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A reporter in a rural district of India uses WhatsApp to broadcast local news — and makes money doing it
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Articles by Ken Doctor

Ken Doctor is a news industry analyst and the author of Newsonomics: Twelve New Trends That Will Shape the News You Get (St. Martin’s Press). He also runs the book’s companion website, newsonomics.com. He is an analyst for the research firm Outsell and a regular consultant and speaker. He spent 21 years with Knight Ridder in a variety of roles, including as managing editor of the St. Paul Pioneer Press and as a vice president of Knight Ridder Digital.
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It’s built a membership-driven model that produces trust, connection, and good journalism. But can it extend that approach to the hurly-burly of the American media market?
“What we try to do is to chart out what’s in between those extremes, because most of the world is not ruled by the extremes; the everyday reality is what the world is actually about.”
Will his attempt to sideline investor Patrick Soon-Shiong lead to consolidated control, or will legal action push back? And did we ever figure out what a Tronc is, anyway?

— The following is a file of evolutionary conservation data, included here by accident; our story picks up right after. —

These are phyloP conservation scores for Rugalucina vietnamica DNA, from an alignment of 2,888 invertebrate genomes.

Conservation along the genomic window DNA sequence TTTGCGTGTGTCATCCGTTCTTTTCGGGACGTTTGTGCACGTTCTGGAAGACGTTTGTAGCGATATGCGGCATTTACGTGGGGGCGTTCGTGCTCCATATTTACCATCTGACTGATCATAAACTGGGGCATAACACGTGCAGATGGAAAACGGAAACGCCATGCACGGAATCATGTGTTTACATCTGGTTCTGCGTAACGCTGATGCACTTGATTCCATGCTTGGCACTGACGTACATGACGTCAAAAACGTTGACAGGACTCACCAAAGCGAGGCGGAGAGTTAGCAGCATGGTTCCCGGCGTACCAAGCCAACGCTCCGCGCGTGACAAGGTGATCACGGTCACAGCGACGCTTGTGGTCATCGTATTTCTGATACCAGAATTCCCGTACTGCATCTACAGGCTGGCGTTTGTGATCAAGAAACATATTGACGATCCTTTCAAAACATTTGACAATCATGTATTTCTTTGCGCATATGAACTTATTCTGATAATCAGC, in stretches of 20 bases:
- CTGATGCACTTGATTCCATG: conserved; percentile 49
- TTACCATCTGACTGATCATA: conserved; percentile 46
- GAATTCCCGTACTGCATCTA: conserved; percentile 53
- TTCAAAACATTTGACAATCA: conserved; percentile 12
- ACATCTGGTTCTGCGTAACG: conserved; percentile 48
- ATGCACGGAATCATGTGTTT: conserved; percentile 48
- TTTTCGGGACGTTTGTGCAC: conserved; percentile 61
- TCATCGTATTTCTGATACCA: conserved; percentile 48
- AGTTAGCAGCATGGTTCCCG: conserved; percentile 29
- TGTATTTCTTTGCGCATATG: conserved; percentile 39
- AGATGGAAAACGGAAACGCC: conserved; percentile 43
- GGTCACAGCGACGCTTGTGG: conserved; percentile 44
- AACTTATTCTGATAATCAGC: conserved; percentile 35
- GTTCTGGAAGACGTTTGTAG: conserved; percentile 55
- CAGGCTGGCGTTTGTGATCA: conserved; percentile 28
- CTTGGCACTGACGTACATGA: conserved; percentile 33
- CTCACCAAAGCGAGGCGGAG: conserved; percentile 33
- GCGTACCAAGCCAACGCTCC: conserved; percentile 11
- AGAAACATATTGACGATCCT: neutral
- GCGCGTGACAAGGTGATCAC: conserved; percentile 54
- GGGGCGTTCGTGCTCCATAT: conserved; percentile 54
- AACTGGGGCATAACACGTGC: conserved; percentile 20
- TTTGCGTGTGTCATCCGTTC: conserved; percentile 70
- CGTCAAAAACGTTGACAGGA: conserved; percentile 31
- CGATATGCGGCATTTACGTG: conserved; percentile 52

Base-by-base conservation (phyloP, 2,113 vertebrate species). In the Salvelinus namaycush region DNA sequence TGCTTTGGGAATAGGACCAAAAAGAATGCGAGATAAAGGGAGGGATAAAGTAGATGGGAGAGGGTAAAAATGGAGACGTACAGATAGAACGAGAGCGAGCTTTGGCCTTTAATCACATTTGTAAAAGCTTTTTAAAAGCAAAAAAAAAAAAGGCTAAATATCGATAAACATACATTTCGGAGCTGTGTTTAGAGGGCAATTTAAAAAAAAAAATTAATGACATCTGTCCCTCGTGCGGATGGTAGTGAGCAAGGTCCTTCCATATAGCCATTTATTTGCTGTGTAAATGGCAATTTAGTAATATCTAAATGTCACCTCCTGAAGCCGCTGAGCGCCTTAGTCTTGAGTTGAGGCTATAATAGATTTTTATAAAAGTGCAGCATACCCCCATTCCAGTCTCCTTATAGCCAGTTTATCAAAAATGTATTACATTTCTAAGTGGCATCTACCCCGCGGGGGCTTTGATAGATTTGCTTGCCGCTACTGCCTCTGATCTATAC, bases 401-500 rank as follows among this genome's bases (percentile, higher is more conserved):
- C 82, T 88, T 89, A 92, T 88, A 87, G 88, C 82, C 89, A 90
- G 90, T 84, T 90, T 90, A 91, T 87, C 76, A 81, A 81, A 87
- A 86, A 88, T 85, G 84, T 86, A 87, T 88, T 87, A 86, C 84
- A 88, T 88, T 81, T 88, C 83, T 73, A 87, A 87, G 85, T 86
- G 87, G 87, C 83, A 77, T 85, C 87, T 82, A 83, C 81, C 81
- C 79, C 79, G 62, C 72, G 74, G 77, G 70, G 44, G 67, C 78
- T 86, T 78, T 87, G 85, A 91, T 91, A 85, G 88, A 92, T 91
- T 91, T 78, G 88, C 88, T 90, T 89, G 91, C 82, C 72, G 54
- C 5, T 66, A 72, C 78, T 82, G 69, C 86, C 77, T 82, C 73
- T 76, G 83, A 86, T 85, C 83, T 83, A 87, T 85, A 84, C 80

After combining with Denverite, the company behind Billy Penn and The Incline hopes to prove its events-heavy model can work in a dozen or more cities.
“You have an event that goes really well. You send 175 ambassadors out of your event thinking it was awesome, saying ‘I love Billy Penn’s events.’ And on top of that, you make money doing it.”
A leadership void in newspaper companies has opened up local journalism further to private equity firms looking to vacuum out profits.
The Craigslist founder has given to Wikipedia and Poynter, with more to come: “I do think a trustworthy press is mission critical for any democracy.”
“We have so valued the fact that we are still standing. ‘Look we’re still standing!’ But standing is not enough…you gotta run.”
Journalists and publishers need to breathe new life into the social contract with readers: The audience holds the media accountable, the media holds the powerful accountable.
Readers have finally understood that their payments for the news will actually make a difference in what they and their community know. That model needs to be extended down to states and cities.